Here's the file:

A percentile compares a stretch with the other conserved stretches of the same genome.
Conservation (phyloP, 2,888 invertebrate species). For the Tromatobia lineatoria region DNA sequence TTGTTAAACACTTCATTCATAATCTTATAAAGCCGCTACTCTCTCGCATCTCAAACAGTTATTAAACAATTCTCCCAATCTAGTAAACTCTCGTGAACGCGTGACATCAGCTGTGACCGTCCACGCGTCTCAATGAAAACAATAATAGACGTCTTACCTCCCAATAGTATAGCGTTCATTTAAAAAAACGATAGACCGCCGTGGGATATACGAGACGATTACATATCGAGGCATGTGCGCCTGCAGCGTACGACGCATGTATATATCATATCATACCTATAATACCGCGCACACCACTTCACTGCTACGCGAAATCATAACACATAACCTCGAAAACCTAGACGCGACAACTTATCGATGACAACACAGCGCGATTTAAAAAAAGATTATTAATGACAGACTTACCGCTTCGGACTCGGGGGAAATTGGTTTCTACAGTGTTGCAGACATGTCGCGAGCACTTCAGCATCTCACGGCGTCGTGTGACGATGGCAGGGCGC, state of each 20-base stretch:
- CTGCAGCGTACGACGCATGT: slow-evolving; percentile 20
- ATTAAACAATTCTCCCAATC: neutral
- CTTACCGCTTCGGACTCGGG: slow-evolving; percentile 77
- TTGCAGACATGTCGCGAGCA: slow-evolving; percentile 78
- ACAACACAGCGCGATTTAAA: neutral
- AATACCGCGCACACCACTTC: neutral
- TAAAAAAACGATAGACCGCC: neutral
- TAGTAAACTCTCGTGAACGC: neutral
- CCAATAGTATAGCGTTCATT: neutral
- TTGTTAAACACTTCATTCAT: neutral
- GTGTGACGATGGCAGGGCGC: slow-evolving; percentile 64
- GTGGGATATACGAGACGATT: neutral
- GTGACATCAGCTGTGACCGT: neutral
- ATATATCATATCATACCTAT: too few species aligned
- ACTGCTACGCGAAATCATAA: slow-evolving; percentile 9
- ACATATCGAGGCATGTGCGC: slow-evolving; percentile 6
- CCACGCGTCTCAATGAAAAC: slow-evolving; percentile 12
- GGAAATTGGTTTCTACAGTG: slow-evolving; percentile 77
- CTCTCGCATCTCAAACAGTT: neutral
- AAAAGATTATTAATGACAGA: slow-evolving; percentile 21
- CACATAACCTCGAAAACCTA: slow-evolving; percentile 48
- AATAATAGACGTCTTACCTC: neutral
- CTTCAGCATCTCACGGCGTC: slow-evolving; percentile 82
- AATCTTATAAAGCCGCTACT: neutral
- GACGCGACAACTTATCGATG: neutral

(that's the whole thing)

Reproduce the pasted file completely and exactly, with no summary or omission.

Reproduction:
A percentile compares a stretch with the other conserved stretches of the same genome.
Conservation (phyloP, 2,888 invertebrate species). For the Tromatobia lineatoria region DNA sequence TTGTTAAACACTTCATTCATAATCTTATAAAGCCGCTACTCTCTCGCATCTCAAACAGTTATTAAACAATTCTCCCAATCTAGTAAACTCTCGTGAACGCGTGACATCAGCTGTGACCGTCCACGCGTCTCAATGAAAACAATAATAGACGTCTTACCTCCCAATAGTATAGCGTTCATTTAAAAAAACGATAGACCGCCGTGGGATATACGAGACGATTACATATCGAGGCATGTGCGCCTGCAGCGTACGACGCATGTATATATCATATCATACCTATAATACCGCGCACACCACTTCACTGCTACGCGAAATCATAACACATAACCTCGAAAACCTAGACGCGACAACTTATCGATGACAACACAGCGCGATTTAAAAAAAGATTATTAATGACAGACTTACCGCTTCGGACTCGGGGGAAATTGGTTTCTACAGTGTTGCAGACATGTCGCGAGCACTTCAGCATCTCACGGCGTCGTGTGACGATGGCAGGGCGC, state of each 20-base stretch:
- CTGCAGCGTACGACGCATGT: slow-evolving; percentile 20
- ATTAAACAATTCTCCCAATC: neutral
- CTTACCGCTTCGGACTCGGG: slow-evolving; percentile 77
- TTGCAGACATGTCGCGAGCA: slow-evolving; percentile 78
- ACAACACAGCGCGATTTAAA: neutral
- AATACCGCGCACACCACTTC: neutral
- TAAAAAAACGATAGACCGCC: neutral
- TAGTAAACTCTCGTGAACGC: neutral
- CCAATAGTATAGCGTTCATT: neutral
- TTGTTAAACACTTCATTCAT: neutral
- GTGTGACGATGGCAGGGCGC: slow-evolving; percentile 64
- GTGGGATATACGAGACGATT: neutral
- GTGACATCAGCTGTGACCGT: neutral
- ATATATCATATCATACCTAT: too few species aligned
- ACTGCTACGCGAAATCATAA: slow-evolving; percentile 9
- ACATATCGAGGCATGTGCGC: slow-evolving; percentile 6
- CCACGCGTCTCAATGAAAAC: slow-evolving; percentile 12
- GGAAATTGGTTTCTACAGTG: slow-evolving; percentile 77
- CTCTCGCATCTCAAACAGTT: neutral
- AAAAGATTATTAATGACAGA: slow-evolving; percentile 21
- CACATAACCTCGAAAACCTA: slow-evolving; percentile 48
- AATAATAGACGTCTTACCTC: neutral
- CTTCAGCATCTCACGGCGTC: slow-evolving; percentile 82
- AATCTTATAAAGCCGCTACT: neutral
- GACGCGACAACTTATCGATG: neutral